And it is not an expense that can be avoided by shopping around. While tariffs actively chosen by customers, such as fixed rate tariffs, are not subject to the default tariff cap on standard charges, there are only a handful of such deals on the market.

Moneysupermarket told the BBC that as of 14 March, there were just five fixed tariffs available to consumers. This compares to about 96 fixed deals available at the same time in 2021.

Analysis box by Colletta Smith, Consumer affairs correspondent

Standing charges are certainly not the biggest part of your energy bill, and they are dwarfed by the massive increases in the unit price for the energy you use.

But in normal circumstances an extra £80 a year on your energy bill just from standing charges would not go unnoticed, especially as in some areas they are increasing by a lot more than others. So is something fishy going on?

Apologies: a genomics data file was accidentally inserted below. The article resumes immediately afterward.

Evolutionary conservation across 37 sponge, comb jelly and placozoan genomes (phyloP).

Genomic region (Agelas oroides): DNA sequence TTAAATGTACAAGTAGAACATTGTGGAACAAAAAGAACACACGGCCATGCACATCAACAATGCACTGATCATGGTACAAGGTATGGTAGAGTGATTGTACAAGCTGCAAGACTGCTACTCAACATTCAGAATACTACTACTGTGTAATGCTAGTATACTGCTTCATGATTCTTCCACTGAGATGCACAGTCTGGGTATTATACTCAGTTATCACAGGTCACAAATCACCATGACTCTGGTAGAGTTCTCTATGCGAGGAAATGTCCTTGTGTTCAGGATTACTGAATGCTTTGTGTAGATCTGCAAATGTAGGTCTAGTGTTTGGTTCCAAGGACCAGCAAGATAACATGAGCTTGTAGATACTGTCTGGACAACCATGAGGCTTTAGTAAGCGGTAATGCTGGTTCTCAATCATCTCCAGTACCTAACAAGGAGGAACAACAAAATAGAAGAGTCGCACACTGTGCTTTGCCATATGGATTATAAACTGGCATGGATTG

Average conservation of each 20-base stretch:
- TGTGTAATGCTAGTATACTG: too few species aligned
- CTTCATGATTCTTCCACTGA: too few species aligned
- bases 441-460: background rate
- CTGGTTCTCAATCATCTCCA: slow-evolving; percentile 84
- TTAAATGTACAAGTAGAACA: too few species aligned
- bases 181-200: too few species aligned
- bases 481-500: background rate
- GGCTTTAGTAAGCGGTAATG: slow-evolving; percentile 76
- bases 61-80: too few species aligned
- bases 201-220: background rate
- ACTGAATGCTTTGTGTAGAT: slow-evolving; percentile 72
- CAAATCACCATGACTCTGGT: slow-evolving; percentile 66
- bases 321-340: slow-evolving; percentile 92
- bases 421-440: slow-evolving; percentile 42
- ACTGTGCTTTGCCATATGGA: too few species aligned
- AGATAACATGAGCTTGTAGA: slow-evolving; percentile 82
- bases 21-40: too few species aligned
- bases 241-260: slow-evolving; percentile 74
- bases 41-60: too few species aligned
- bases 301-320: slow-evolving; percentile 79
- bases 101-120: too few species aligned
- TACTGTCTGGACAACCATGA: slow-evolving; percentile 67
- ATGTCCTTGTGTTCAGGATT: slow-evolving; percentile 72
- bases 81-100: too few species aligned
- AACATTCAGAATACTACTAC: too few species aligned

Ofgem assures me that the extra costs for failed energy companies are being spread equally across the country.

But the Energy Networks Association say that no major network developments have happened in any areas in the last six months that would explain the regional divisions.

Local suppliers are moving charges which were once part of your unit price, which now has a tight price cap on it, and shifting them across to your standing charge. Most suppliers are upping their standing charges to the maximum level for each region, which means a big jump for some places, adding insult to the injury of a whopping energy bill.

Why the UK can’t rely on boosters to get through each new wave of Covid

The take-home message is that the pandemic is very much with us and evolving dynamically, with a long, bumpy road ahead. The option to sleepwalk through this, taking automatic-pilot choices based on what was “good enough” in the first wave is one we adopt at our peril.